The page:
Thursday, December 13, 2007

Three Broken Glasses and Jelly on My Pants

Today I made a terrible mistake. I decided to leave my 5--year-old and 3-year-old at the table to finish lunch while I ran up stairs and quickly vacuumed the fine coating of dog hair that decorates every square inch of carpet in our house.
From these innocent pictures, you'd never believe the havoc these two can wreck. But, trust me. They know havoc wrecking like area plumbers know our main drain and laundry room (really well).

As I finished the last area of carpet, I heard my eight-year-old call to me.

"Mom, ***** broke a glass!"

Our 3-year-old has been known to break dishes. Since she can't bend her arms the easiest way for her to drink is with a straw. After some trial and error, we figured out that a coffee mug, because it's heavy and won't tip over, with a bendy straw works best. This worked well until the advent of her wheelchair, and then she got the idea that she wants to carry her dishes to the dishwasher. Normally, I would find that great, but since she's three, there's not enough lap for her to hold her dishes while she wheels.

She ends up wheeling and holding her dishes at the same time. The first problem this presents, of course, is if there is any food or drink left on her dishes. If there was at the table, that quickly changes as the food and drinks move from the plate and cups to the floor, wall, my clothes, the ceiling...

The other problem is that she will lose her grip on the dish as she's wheeling, and that's the worst time for her to lose her grip. The cup doesn't just fall, it gets launched across the room, as her arm (which is straight) is moving forward in a strong and swift movement at the precise moment that she loses her grip.

So, today, when our oldest daughter told me of the broken cup, I wasn't that surprised. Fortunately, coffee mugs usually don't shatter.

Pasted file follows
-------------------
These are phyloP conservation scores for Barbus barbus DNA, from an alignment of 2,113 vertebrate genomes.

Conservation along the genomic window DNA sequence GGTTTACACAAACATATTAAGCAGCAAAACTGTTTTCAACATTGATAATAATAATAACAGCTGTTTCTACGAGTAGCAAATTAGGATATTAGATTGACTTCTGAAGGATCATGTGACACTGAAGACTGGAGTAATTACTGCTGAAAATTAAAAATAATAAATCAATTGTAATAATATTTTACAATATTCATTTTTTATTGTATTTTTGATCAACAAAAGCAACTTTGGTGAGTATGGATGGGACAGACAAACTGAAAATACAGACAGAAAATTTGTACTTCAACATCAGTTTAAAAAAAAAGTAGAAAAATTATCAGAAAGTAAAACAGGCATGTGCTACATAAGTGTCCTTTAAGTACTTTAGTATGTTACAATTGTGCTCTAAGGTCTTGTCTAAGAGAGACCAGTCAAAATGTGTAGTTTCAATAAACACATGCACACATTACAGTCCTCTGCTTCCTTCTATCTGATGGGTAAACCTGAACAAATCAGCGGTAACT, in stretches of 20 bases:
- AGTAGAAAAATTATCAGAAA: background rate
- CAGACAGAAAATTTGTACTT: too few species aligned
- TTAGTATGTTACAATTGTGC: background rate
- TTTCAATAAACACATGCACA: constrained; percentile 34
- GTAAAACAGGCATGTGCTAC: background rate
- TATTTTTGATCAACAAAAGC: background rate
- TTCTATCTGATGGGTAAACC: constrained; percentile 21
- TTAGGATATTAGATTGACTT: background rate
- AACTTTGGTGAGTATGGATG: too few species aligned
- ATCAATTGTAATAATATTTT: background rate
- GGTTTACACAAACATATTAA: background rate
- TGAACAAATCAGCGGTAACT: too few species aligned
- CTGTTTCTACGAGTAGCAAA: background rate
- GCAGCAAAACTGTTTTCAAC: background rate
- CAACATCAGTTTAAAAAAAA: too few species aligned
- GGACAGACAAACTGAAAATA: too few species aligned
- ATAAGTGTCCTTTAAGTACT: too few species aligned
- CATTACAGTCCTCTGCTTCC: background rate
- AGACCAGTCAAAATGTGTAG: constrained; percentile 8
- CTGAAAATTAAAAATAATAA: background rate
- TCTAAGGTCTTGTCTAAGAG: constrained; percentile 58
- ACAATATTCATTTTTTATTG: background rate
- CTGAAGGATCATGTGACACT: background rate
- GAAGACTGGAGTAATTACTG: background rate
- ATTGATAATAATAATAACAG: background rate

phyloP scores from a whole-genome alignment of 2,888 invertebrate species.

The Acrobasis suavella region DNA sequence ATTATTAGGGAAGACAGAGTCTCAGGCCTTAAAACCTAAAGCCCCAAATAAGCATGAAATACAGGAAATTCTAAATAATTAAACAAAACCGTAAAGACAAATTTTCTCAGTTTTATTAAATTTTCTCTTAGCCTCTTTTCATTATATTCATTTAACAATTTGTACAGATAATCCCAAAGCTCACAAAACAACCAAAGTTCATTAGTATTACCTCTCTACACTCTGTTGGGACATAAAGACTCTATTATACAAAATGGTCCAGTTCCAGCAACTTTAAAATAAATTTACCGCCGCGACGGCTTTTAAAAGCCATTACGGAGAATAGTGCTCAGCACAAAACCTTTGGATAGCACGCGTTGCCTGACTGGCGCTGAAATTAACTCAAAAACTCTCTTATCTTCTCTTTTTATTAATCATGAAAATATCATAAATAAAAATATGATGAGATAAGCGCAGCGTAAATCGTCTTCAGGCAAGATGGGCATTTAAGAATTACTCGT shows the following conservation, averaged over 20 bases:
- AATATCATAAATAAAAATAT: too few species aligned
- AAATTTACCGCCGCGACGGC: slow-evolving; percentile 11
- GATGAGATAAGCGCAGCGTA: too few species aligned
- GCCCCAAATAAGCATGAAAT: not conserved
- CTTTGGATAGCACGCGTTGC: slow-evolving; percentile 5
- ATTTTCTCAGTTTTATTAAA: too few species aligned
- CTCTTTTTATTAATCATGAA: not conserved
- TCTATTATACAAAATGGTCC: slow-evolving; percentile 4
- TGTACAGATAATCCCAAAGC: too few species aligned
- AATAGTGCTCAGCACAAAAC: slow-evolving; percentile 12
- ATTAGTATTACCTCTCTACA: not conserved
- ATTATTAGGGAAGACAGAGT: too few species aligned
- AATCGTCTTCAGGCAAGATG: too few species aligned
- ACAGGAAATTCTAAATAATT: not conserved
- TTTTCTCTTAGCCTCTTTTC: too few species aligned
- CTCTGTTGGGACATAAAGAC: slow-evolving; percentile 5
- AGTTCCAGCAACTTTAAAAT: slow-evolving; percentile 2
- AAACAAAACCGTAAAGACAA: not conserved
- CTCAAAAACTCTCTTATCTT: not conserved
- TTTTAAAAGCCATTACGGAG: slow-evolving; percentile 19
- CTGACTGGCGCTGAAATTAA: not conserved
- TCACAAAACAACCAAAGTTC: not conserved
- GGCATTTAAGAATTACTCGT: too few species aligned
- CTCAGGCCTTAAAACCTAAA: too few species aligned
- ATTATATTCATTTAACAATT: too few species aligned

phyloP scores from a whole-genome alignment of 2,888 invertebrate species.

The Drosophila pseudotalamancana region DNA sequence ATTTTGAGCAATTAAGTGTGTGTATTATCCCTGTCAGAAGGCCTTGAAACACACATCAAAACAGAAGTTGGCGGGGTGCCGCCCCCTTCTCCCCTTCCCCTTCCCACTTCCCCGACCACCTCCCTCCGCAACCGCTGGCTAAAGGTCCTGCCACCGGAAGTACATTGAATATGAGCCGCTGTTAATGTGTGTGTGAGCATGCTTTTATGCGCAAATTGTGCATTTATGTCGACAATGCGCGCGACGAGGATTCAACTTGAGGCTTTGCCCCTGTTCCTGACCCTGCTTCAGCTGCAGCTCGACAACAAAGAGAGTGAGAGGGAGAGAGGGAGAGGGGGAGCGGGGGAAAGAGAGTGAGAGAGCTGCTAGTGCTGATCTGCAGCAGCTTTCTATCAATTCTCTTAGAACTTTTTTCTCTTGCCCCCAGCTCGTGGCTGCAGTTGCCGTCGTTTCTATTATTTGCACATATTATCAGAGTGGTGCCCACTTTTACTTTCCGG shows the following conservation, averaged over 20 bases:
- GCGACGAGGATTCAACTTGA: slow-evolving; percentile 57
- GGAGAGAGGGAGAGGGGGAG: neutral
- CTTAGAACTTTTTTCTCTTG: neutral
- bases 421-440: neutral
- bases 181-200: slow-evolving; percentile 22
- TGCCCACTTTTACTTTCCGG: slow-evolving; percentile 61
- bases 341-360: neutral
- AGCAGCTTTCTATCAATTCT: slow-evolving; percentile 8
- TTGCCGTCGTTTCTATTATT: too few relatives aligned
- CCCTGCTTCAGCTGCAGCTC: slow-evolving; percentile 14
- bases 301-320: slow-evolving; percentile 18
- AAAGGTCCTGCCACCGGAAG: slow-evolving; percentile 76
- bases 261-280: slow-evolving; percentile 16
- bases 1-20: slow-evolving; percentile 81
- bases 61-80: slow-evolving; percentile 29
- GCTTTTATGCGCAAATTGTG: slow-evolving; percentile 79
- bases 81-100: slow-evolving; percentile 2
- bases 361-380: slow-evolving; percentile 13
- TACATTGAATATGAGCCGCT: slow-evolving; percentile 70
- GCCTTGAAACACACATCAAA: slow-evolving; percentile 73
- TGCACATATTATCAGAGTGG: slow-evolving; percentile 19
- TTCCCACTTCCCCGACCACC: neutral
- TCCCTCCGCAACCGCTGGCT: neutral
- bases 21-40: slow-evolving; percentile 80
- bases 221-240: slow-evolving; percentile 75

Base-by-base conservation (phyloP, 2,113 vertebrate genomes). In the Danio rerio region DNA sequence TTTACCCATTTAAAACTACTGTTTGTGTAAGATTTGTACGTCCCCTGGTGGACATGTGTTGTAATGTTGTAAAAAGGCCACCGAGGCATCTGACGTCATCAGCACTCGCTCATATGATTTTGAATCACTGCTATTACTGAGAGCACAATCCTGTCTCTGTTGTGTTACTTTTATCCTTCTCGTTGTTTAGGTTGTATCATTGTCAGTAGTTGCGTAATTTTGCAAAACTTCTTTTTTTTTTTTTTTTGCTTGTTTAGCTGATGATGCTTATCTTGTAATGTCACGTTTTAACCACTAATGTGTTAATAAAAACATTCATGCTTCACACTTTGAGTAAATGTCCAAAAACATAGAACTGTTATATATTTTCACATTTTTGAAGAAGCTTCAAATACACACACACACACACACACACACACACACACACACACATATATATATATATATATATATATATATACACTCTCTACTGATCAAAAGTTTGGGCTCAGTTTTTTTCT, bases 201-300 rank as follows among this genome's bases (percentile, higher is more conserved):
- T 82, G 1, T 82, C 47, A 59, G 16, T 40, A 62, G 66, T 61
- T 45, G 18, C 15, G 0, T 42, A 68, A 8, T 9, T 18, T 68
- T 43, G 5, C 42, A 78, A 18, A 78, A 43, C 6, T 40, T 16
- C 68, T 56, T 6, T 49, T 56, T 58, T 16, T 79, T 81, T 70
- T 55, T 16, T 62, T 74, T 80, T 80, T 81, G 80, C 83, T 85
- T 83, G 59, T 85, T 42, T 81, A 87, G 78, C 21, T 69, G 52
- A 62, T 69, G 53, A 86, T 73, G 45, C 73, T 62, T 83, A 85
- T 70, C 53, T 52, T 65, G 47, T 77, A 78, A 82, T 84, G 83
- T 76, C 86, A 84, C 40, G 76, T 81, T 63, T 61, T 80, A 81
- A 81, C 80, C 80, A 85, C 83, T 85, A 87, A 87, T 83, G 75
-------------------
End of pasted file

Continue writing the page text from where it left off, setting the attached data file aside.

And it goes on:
Unfortunately, that's not what happened.

I walked in the dining room to find our dining room tablecloth hanging off the table. There were broken dishes on the floor, salsa on the table, chairs, floor and wall. There was also salsa on our border collie. Both girls were crying. The dog was shaking and cowering.

It only took minutes to gather that the girls had been goofing around when they were supposed to be eating. The five-year-old had been pushing the three-year-old in her wheelchair (something she's not allowed to do, no less!) and the wheelchair got caught on the tablecloth, and pulled it and the dishes off the table.

Needless to say, I won't get mom-of-the year award for my reaction. Any person who has said that I'm a saint for adopting handicapped children would certainly revoke that honor if they saw me react to the salsa/milk/peanut butter and jelly/glass shards mess I was facing.

After my meltdown, I put both girls in separate rooms for time out. I was so angry I couldn't even look at them. My older three were great, and helped me get everything cleaned up. I think they were worried I might be sent off to an insane asylum if things didn't get fixed. No matter what their motivation, they were so helpful, but, sadly enough, my daughter cut her finger on a piece of glass (only adding to my anger toward the younger two!).

After it was all cleaned up(which took 45 minutes, and got my clothes nice and sticky), I sat down, and tried to focus my thoughts. I called the little girls together to talk to them. Still angry, I explained to them how their disobedience had caused me great pain, and it had hurt them. They like to pretend that under our table is a "Choo-choo train" and they had an assortment of toys that were ruined in the ordeal. We talked about sin and how our sin hurts other people and ourselves. We talked about forgiveness and how love stays the same no matter. It was a great heart-to-heart.

Then I asked them what they thought.

The three year old looked at me and said, "Look mom! We match! I got jelly on my shirt and you got it all over your pants!"

My five-year-old said, "Should I put shoes on now?" I had told her she had to wear shoes to protect her feet in case I missed any glass. "I'll get my pink boots. They'll protect my feet and they look great with my jeans."

I'm so glad this was a learning experience for us all!

1 comment:

alison said... their comments after your 'deep' discussion. Since we are in the process of adopting our 3rd child (2nd SN) we hear 'how great we are' all of the time.....if only they could see me when I lose my cool for the 10th time in one day!!!!